New York student suspended for wearing rosary may return to class, judge rules
Schenectady, N.Y., Jun 4, 2010 / 06:10 am (CNA).- A federal judge has issued an order allowing a New York 13-year-old boy suspended for wearing a rosary to return to school immediately. The student may also wear his rosary when he returns. School officials contended that wearing a rosary that included religious beads violated the school district’s dress code policy. They said the rosary is considered a gang-related symbol.
Oneida Middle School student Raymond Hosier was suspended under the policy.
His attorneys from the American Center for Law and Justice (ACLJ) argued that Hosier wore the rosary to express his faith in God and to honor the memory of a deceased uncle and a brother who died with the same rosary in his hands. He has reportedly worn the rosary since September 2009 without disruption to the school environment.
His attorneys asserted that Hosier is not a member of any criminal gang and does not wear the rosary to promote gang membership or violence.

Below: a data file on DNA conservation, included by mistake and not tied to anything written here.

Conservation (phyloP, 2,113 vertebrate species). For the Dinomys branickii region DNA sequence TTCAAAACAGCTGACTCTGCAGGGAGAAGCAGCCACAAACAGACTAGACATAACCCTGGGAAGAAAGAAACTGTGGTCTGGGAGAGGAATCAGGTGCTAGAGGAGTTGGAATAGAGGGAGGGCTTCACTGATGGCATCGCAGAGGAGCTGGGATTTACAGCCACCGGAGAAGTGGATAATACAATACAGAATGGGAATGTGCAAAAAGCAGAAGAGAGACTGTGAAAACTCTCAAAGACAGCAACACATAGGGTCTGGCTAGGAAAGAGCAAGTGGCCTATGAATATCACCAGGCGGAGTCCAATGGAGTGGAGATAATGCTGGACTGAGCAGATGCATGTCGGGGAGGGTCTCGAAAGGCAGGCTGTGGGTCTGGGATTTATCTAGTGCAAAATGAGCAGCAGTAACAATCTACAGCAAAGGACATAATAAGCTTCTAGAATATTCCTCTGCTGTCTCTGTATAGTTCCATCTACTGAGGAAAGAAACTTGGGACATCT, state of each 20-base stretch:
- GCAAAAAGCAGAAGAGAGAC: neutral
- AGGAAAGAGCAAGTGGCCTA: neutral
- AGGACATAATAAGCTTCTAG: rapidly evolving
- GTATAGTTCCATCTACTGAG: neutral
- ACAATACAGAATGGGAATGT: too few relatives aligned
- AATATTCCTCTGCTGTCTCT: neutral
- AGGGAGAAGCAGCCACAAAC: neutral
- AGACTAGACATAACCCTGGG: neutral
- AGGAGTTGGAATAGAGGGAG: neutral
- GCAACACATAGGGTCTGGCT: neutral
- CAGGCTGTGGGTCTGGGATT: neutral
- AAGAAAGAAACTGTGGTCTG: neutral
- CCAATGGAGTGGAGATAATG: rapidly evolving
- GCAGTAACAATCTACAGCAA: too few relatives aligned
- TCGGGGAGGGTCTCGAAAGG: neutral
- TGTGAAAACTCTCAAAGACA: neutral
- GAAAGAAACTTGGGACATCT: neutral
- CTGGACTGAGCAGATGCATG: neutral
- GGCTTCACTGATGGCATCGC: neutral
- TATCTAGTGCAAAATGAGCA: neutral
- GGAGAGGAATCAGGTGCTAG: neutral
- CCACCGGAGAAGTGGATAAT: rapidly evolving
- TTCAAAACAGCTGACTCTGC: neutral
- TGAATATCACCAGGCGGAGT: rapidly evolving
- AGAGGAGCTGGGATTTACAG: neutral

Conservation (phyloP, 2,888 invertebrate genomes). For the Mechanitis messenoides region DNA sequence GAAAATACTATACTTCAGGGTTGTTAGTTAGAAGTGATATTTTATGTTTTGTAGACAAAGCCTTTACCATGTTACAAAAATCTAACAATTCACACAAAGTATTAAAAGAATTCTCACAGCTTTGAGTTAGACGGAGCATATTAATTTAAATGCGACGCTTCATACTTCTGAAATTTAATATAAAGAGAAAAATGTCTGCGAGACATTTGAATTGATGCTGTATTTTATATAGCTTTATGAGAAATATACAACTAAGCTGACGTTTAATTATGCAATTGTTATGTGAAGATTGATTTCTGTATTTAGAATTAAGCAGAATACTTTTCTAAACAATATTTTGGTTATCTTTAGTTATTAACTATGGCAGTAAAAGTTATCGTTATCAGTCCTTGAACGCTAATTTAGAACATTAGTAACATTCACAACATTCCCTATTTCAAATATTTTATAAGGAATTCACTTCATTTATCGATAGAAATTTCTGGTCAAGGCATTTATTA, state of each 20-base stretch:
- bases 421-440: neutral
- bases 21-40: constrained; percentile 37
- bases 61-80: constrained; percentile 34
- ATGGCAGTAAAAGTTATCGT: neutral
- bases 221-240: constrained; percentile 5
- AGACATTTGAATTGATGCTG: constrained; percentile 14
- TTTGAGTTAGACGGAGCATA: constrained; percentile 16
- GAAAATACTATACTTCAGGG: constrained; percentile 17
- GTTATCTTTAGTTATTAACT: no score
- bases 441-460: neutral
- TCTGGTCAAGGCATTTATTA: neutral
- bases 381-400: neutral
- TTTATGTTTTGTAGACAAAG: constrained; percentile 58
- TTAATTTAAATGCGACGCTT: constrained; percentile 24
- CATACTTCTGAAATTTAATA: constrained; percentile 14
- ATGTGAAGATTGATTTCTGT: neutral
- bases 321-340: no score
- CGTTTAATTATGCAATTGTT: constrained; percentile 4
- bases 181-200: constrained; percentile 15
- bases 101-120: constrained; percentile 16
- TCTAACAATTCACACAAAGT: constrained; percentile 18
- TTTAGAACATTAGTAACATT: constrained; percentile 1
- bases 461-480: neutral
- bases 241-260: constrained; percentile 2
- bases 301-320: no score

Challenging the constitutionality of the dress code, the ACLJ filed a suit on behalf of Hosier and his mother Chantell Hosier against Schenectady School District and other school officials, including the principal of Hosier’s school. The student’s lawyers also sought a temporary restraining order to stop the school district from enforcing its dress code policy against Hosier in order to allow him to return to class.
U.S. District Court Judge Lawrence E. Kahn issued a restraining order soon on June 1.
“We’re extremely delighted that Raymond can now return to school with his Rosary in place,” the ACLJ said in a statement. “This is an important first step in the legal process in what we believe will ultimately result in the federal district court determining that the punishment inflicted by the school district by suspending Raymond for wearing a Rosary not only was wrong, but violated his constitutionally-protected rights of free speech and free exercise of religion.” More…
Thanks to CNA for this story.